You talked earlier that in your previous coaching experiences for the most part, you only had to watch the defensive side of the ball. Now you have had to be in charge of the entire team. As a first-year coach has this been overwhelming task for you, and how has it been adjusting to being a head coach for the first time?

RA: “It has been exciting. I think I have improved every single week. I have been self-critical at every stage. I think at first you have to be critical of yourself before you can be critical of others. At Notre Dame (a 49-16 loss), I was still in that fighter-pilot mindset that I have been in for the last six years as a coordinator in the SEC and learned very quickly, I couldn’t do that. You see me at practice and I am a wild man out there and provide the energy and drive and I have been doing that more and more each week, so those kinds of things have been good. I found myself earlier in the season staying on the defensive headsets most of the game. The defensive staff has done a great job with in-game adjustments, and I now when the defense is on the bench, I have been able to be on the offensive headset the whole time, put my two cents in, tell them when we are going to go for it, when we need to run it, and when we need to take a shot, so that has been exciting for me. So more and more throughout the season since the South Florida game (a 43-7 loss on Sept. 21) we have done an elite eight, which are eight plays I give to the offensive staff. The crazy formations we started doing, I know as a defensive guy those are difficult to prepare for, so I give them a formation and two to three plays.”


CU: As a head coach, you’ve got to be aware of everything and, for the first few games, I wasn’t that tuned into things. Pat Kraft strongly suggested that Dave go to the booth after his sideline demeanor against USF and that’s turned into a positive for us, not just in PR, but in productivity.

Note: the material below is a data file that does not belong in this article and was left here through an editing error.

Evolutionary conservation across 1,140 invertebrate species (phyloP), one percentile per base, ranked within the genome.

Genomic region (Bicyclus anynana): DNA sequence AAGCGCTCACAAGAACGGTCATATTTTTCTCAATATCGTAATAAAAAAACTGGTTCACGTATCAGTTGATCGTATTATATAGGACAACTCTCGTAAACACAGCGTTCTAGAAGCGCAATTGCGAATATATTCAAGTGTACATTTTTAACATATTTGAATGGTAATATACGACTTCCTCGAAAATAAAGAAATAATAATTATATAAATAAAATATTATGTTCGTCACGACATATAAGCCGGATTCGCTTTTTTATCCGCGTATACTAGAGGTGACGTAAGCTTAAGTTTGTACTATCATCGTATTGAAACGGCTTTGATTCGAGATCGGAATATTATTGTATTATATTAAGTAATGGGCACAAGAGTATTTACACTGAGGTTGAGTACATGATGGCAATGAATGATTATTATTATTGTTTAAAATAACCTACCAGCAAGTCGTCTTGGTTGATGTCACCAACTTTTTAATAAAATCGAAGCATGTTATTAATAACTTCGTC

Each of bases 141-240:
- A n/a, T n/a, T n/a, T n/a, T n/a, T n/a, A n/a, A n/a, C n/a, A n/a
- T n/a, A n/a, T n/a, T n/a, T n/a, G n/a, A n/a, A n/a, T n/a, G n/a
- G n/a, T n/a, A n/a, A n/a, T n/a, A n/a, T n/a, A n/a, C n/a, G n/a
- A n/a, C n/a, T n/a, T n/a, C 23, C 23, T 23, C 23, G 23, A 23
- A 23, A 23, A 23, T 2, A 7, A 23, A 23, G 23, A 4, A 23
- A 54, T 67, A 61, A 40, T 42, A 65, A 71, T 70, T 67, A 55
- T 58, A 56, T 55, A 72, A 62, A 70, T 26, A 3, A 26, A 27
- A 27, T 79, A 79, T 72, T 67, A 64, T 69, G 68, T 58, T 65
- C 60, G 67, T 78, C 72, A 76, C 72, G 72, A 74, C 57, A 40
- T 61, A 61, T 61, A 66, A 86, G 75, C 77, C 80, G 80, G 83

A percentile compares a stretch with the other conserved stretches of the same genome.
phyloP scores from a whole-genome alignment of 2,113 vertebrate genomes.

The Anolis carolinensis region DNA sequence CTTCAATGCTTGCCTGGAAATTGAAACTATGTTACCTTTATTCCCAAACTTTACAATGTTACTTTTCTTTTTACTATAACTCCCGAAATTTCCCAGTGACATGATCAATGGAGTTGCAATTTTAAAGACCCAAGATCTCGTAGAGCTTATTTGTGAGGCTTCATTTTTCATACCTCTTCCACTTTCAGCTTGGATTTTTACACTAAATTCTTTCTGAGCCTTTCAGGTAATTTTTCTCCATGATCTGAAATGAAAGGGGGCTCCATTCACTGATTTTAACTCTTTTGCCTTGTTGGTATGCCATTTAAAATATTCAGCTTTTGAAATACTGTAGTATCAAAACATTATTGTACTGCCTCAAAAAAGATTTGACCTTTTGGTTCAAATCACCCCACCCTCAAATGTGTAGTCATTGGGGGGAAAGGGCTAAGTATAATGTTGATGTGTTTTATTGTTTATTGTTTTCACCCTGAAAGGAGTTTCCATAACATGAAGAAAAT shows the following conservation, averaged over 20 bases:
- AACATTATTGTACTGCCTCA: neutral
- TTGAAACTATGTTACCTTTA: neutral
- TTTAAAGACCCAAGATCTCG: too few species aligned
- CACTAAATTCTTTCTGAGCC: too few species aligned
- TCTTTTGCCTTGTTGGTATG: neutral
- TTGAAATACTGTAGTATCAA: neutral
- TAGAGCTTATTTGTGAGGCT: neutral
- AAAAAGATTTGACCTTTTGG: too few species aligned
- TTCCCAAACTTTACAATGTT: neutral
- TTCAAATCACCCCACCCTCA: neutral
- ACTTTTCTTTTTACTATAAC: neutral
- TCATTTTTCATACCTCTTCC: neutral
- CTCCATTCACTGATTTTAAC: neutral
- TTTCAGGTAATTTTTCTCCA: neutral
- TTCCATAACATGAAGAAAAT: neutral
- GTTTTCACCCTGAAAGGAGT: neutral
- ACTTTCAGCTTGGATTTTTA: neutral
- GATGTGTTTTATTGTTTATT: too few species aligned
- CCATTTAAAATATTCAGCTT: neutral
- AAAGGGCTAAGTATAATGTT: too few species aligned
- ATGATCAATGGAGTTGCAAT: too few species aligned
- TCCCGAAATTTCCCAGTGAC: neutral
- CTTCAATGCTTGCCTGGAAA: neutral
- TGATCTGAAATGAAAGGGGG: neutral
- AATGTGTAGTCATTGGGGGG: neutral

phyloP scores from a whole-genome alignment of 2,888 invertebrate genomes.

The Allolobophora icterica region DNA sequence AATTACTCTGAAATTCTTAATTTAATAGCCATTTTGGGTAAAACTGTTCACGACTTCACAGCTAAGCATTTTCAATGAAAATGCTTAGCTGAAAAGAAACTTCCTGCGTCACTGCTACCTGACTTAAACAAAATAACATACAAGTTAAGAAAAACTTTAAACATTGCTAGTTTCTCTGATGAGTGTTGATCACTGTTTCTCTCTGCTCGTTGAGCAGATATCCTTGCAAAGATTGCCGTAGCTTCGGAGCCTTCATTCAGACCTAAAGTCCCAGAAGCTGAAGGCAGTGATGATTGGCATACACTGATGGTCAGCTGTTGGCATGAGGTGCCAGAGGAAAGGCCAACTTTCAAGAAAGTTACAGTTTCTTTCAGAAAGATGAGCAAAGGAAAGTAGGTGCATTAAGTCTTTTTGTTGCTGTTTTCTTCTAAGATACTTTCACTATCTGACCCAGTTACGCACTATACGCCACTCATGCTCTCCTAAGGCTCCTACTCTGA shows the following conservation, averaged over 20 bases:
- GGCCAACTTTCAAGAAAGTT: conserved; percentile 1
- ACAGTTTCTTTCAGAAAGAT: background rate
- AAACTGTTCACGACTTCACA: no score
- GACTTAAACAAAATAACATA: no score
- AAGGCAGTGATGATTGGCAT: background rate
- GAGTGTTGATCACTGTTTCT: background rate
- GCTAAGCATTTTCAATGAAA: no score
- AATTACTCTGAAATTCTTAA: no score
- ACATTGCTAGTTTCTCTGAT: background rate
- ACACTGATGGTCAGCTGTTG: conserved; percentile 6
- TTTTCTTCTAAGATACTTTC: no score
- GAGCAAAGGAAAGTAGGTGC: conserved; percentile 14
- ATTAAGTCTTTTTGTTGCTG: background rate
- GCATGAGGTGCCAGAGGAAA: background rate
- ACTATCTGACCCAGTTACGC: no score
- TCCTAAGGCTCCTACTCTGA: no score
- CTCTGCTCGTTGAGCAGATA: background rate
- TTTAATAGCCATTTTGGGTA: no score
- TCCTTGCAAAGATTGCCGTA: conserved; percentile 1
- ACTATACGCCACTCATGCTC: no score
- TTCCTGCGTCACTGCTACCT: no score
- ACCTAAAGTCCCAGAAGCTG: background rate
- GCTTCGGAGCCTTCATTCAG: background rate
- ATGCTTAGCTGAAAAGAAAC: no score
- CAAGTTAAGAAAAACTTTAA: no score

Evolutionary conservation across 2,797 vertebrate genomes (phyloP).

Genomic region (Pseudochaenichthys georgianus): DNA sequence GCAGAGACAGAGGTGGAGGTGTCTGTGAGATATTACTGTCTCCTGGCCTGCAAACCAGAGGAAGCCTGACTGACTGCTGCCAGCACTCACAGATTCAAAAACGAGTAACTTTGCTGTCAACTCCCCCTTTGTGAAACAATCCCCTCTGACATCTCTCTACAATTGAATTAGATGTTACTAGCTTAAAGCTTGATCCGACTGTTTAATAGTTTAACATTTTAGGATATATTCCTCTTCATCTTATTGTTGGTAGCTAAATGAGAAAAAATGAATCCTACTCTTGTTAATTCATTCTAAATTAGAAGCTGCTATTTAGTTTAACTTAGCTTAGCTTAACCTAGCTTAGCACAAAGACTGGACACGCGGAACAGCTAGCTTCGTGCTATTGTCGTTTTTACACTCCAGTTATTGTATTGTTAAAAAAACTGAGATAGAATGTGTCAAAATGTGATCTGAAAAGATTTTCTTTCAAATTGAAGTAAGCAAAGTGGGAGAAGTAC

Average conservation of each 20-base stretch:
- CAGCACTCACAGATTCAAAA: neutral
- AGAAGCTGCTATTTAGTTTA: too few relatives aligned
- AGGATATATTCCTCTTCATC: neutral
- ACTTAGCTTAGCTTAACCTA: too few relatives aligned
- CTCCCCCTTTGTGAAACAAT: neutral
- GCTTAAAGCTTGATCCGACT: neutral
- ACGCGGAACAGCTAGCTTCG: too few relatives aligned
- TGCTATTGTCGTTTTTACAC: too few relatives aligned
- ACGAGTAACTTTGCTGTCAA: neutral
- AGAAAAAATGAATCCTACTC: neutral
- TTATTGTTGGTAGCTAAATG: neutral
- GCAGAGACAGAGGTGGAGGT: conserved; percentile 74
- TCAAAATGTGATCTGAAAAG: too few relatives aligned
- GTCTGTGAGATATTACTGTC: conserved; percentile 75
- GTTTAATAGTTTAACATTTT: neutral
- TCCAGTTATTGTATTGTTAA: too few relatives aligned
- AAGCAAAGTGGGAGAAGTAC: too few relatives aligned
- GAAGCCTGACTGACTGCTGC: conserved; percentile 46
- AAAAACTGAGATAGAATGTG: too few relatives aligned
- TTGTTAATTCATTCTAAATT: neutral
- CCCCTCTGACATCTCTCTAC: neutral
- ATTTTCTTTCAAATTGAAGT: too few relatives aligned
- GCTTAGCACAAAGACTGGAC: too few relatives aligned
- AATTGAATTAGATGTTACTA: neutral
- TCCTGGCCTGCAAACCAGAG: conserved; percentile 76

These last four games whether you become bowl eligible or not become critical when you are talking about next year. How critical is it?

RA: “We are probably four plays away from having a completely different record. We are playing a lot of young players at a lot of key positions. We have a lot of guys who will be coming back after this season so I think the future is really, really bright, but out of respect for our old guys, we are going to do it the right way for these old guys to finish out strong the final four games.”

CU:  We’re not playing as many young players as I’ve been saying all year. We’re going to be losing a lot more guys from this year’s team for next year than we did last year’s championship team for this year. So I’ve got my work cut out for me next year in terms of getting JUCO offensive linemen, wide receivers and defensive backs–not mention  replacing impact ends like Martin and Finch. A lot of our fans feel like we’re playing a completely new team but we’re not. Matt (Rhule) left me with a lot of great championship-level players and we’re going to lose a lot of those guys after, hopefully, the bowl game.